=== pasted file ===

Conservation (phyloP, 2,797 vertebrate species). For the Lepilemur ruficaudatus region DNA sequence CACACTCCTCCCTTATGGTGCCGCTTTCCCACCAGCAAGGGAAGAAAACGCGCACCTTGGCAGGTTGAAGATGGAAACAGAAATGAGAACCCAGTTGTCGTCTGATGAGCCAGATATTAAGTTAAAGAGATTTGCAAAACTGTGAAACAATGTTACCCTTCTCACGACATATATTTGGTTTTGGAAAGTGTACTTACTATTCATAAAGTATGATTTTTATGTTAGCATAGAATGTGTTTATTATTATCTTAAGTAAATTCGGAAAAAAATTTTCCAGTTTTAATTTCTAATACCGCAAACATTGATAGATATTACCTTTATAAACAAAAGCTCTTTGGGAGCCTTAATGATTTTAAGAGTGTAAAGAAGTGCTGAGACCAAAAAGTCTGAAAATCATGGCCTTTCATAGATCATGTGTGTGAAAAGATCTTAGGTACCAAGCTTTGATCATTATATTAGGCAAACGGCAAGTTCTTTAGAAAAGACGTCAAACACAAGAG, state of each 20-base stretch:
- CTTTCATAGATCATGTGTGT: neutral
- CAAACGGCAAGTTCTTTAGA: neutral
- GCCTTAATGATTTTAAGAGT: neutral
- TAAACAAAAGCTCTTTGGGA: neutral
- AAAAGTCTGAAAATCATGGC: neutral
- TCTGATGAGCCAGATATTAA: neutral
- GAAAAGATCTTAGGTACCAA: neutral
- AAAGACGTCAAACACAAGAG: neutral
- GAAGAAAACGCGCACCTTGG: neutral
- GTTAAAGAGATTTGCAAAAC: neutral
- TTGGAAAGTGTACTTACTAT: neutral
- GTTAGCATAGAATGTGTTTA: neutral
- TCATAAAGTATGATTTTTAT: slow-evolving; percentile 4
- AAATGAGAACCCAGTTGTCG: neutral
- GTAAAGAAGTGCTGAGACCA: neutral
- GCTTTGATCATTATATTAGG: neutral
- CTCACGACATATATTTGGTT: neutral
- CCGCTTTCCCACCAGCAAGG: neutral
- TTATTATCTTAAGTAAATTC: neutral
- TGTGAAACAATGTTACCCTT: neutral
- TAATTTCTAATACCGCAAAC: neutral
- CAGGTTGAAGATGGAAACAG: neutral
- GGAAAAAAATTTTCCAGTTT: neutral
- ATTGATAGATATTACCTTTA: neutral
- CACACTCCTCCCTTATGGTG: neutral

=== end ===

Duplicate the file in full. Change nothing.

Conservation (phyloP, 2,797 vertebrate species). For the Lepilemur ruficaudatus region DNA sequence CACACTCCTCCCTTATGGTGCCGCTTTCCCACCAGCAAGGGAAGAAAACGCGCACCTTGGCAGGTTGAAGATGGAAACAGAAATGAGAACCCAGTTGTCGTCTGATGAGCCAGATATTAAGTTAAAGAGATTTGCAAAACTGTGAAACAATGTTACCCTTCTCACGACATATATTTGGTTTTGGAAAGTGTACTTACTATTCATAAAGTATGATTTTTATGTTAGCATAGAATGTGTTTATTATTATCTTAAGTAAATTCGGAAAAAAATTTTCCAGTTTTAATTTCTAATACCGCAAACATTGATAGATATTACCTTTATAAACAAAAGCTCTTTGGGAGCCTTAATGATTTTAAGAGTGTAAAGAAGTGCTGAGACCAAAAAGTCTGAAAATCATGGCCTTTCATAGATCATGTGTGTGAAAAGATCTTAGGTACCAAGCTTTGATCATTATATTAGGCAAACGGCAAGTTCTTTAGAAAAGACGTCAAACACAAGAG, state of each 20-base stretch:
- CTTTCATAGATCATGTGTGT: neutral
- CAAACGGCAAGTTCTTTAGA: neutral
- GCCTTAATGATTTTAAGAGT: neutral
- TAAACAAAAGCTCTTTGGGA: neutral
- AAAAGTCTGAAAATCATGGC: neutral
- TCTGATGAGCCAGATATTAA: neutral
- GAAAAGATCTTAGGTACCAA: neutral
- AAAGACGTCAAACACAAGAG: neutral
- GAAGAAAACGCGCACCTTGG: neutral
- GTTAAAGAGATTTGCAAAAC: neutral
- TTGGAAAGTGTACTTACTAT: neutral
- GTTAGCATAGAATGTGTTTA: neutral
- TCATAAAGTATGATTTTTAT: slow-evolving; percentile 4
- AAATGAGAACCCAGTTGTCG: neutral
- GTAAAGAAGTGCTGAGACCA: neutral
- GCTTTGATCATTATATTAGG: neutral
- CTCACGACATATATTTGGTT: neutral
- CCGCTTTCCCACCAGCAAGG: neutral
- TTATTATCTTAAGTAAATTC: neutral
- TGTGAAACAATGTTACCCTT: neutral
- TAATTTCTAATACCGCAAAC: neutral
- CAGGTTGAAGATGGAAACAG: neutral
- GGAAAAAAATTTTCCAGTTT: neutral
- ATTGATAGATATTACCTTTA: neutral
- CACACTCCTCCCTTATGGTG: neutral